1761 England-France: England captures Canada
1763 England: Royal proclamation places a moratorium on settlement beyond the Appalachian mountains
1769 Spain: Fray Junípero Serra settles San Diego
1771 Spain: Gaspar de Portola arrives at San Francisco Bay
1784 Russia: Grigory Shelikhov settles Alaska
1812 Russia: Settles Fort Ross, CA
1836 Spain: Mariano Guadalupe Vallejo settles Sonoma, CA
1843 England: Settles Vancouver, BC


Lecture Topics:


During the pre-industrial early-modern period, 1400-1700, high Eurasian civilizations projected power across oceans in six ways...

  • Ming China--Zheng He's prestige voyages: 25 K people in an armada of 100 ships; compare to British navy in mid-eighteenth century of 50 K; bring back oddities--giraffe--Qilin--King of Ceylon, but... (i) expensive, (ii) does nothing to challenge the view that China is the Central Country, (iii) politics leads to shutting-down of Ming Dynasty transoceanic exploration, and (iv) under the subsequent Qing the sea was regarded as a place from which danger came:

    • Pirates
    • Ming pretenders
    • Managing the gentry elite in the Yangzi valley and the rest of the Chinese southland was hard enough
    • The peach-blossom fan
  • Seaborne Empires: Portugal--Holland--Britain (with France trying to get into the game): (i) invade the Indian ocean; (ii) sink everything that moves; (iii) acquire monopoly of ocean traffic; (iv) build bases (example: Sultan of Malacca); (v) trade--from a highly advantageous position as a monopolist; (vi) PROFIT!

    • Holland in late seventeenth century: maybe 50 K people directly and indirectly engaged in East India trade (out of a total population of 4 million); 5% of Dutch GDP; healthy, but not overwhelming effect on the Portuguese, Dutch, and British economies; but did have first-order effects on domestic politics; then in the late 1800s the British East India Company makes its bid for power in India...
  • Conquest and Occupation: Spain in the New World: encomienda/hacienda/mining--creation of an elite ruling class; largely uninterested in what we would see as economic development; "to serve God, to win glory, and to grow rich"; nevertheless, over time things changed: no longer Spanish would-be aristocrats ruling over Amerindian serfs...

    • Digression on Silver and Spain
      • Allows Carlos V and Felipe II-IV to fight the Wars of the Counterreformation
      • Deindustrializes Spain
      • In the long run, Spain's American empire a source of wealth--and a cultural and industrial curse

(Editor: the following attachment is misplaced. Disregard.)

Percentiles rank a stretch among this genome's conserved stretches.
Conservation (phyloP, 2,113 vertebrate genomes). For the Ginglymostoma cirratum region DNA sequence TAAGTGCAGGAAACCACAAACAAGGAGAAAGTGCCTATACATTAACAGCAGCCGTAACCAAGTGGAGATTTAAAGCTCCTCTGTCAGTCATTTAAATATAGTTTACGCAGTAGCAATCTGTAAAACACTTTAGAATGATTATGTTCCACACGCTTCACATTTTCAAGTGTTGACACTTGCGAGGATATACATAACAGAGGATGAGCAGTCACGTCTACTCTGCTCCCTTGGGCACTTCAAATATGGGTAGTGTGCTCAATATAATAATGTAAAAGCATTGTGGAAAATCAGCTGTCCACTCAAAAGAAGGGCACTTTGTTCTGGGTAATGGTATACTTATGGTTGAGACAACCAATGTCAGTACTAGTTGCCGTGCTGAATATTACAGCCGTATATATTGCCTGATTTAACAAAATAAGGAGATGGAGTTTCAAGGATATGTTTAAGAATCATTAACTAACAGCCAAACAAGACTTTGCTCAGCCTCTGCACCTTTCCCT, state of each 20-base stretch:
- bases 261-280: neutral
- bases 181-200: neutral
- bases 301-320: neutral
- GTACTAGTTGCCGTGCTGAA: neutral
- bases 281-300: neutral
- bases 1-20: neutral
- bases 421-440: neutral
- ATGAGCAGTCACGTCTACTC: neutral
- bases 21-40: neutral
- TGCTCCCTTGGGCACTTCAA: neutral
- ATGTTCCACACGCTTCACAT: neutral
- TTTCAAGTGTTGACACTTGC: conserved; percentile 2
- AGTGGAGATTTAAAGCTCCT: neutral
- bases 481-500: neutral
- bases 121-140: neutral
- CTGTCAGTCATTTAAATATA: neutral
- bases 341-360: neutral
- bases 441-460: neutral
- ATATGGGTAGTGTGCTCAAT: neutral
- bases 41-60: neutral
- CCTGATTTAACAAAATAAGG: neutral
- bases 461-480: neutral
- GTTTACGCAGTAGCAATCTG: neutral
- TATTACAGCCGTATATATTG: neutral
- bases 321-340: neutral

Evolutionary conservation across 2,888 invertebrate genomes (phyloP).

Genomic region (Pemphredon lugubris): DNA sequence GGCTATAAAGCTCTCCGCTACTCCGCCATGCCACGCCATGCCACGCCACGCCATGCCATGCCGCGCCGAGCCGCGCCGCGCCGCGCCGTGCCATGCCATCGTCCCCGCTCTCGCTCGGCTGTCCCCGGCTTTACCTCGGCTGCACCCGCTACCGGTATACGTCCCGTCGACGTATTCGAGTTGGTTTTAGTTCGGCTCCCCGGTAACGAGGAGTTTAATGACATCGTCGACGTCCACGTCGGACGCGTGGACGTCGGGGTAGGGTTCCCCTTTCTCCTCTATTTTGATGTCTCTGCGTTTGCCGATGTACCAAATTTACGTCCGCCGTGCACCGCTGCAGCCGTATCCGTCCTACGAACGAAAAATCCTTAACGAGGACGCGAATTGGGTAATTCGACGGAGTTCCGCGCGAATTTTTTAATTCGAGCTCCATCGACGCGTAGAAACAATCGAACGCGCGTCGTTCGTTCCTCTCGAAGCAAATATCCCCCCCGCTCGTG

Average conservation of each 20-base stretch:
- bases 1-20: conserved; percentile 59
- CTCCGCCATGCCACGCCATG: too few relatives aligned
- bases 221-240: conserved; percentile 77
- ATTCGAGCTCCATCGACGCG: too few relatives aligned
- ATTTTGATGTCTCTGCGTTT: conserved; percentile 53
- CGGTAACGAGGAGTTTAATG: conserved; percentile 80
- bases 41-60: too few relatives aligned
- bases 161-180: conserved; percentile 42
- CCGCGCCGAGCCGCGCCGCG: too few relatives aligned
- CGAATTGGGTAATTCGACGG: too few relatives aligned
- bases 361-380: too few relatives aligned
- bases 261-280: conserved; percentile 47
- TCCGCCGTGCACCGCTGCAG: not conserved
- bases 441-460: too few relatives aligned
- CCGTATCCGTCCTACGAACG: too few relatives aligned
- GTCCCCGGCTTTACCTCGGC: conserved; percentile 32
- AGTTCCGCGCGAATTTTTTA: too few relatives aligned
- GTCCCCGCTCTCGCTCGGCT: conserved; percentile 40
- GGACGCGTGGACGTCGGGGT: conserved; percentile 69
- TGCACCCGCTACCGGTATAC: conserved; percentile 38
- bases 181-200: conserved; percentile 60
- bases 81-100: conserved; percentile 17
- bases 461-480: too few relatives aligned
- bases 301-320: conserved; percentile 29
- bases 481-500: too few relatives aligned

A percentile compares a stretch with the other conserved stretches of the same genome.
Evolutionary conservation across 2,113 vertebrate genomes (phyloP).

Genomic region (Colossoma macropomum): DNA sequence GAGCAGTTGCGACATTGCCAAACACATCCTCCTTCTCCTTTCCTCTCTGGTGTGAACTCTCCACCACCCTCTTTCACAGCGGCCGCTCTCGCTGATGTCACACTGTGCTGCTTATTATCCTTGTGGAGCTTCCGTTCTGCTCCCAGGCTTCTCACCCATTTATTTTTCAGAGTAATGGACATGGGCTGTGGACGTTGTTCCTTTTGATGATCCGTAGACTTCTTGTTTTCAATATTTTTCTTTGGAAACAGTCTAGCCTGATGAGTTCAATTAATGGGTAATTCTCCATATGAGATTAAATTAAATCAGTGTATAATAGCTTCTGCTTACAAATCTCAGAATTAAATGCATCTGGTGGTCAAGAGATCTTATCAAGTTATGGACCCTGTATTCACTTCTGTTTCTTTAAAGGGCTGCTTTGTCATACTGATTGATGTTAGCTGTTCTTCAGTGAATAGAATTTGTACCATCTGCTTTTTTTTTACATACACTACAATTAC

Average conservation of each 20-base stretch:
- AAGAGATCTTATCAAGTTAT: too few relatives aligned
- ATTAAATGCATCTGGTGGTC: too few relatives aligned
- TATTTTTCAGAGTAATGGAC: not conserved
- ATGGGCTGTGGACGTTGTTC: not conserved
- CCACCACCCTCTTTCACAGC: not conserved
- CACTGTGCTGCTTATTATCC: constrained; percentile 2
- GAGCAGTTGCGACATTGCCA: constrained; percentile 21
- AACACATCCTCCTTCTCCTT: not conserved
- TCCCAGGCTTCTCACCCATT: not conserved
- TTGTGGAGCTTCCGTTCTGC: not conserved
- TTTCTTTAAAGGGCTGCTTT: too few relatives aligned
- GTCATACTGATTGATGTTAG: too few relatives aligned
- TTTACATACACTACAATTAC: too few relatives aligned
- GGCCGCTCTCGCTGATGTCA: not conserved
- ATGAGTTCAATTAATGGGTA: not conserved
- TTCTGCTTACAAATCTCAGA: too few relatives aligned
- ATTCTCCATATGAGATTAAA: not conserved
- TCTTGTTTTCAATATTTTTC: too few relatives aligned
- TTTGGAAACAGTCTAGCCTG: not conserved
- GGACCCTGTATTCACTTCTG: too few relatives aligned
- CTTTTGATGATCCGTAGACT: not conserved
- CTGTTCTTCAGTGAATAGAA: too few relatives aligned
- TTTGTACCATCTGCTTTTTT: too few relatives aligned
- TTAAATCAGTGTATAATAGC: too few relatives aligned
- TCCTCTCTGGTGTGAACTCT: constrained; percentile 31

• Miguel de Cervantes and Don Quixote
  • Slave Raiding: the slave trade in historical perspective; Gaius Julius Caesar; Middle Easterners in East Africa; firearms change things; Europeans in West Africa: (i) trade guns for slaves on the African coast; (ii) kings to whom you have sold guns than capture more slaves; (iii) ship slaves to sugar islands and turn them into a labor force; (iv) work them nearly to death; (v) ship commodities to Europe; (vi) PROFIT!

    • Need (a) firearms, (b) and (c) plantation agriculture, plus (d) a middle class market; similar but much less terrible things going on in eastern Europe at the same time--the "second serfdom"; terrible consequences for African civilizations...
    • Extraordinary potential profitability of slavery: some rough numbers:* consider a small slave ship: 150 slaves--100 survive--surplus value: 100 x 1/4 x 10 yrs = 250 man-years of value; amortized cost of ship: 25 man-years; cost of crew (2 voyages a year): 10 man-years; cost of trade goods (guns): 15 man-years; a 5-1 ratio of revenue to cost--but exceptional hazards, cost to your conscience, et cetera...
  • Plantation Agriculture on the Sugar Islands: use slaves to grow plantation crops: coffee, sugar, tobacco [chocolate, cocaine?]: digression on pests and parasites, extremely nasty social formations on the sugar islands; extremely profitable...

  • Small-Farmer Settlement:

    • Religious motive
    • Company profit motive (except for the Hudson's Bay Company, didn't work)
    • Get-a-farm motive

The sixth--small farm settlement--was, to contemporaries, the least attractive--it was what you did when you couldn't do anything else. The sixth was also, in the long run, the most productive as far as economic growth is concerned...


Pre-Industrial Growth Accounting: http://tinyurl.com/dl20080902


Problem Set for Next Week:

Malthusian Economy (due September 10): http://delong.typepad.com/american_economic_history/2008/09/20080903-malthu.html

Readings for Next Week:

M Sep 8: Colonists, 1600-1776

W Sep 10: Slavery and Its Legacy, 1600-1929

http://nationalatlas.gov/printable/images/pdf/satellite/Landsat_18.pdf

Ancient Alaskans peopled America first 2014 Far North Science

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Untitled1 - NeoOffice Calc

Teosinte

Teosinte

http://web.econ.ohio-state.edu/rsteckel/VITA/2005%20Health%20and%20Nutrition.pdf


M Sep 8: Colonists, 1600-1776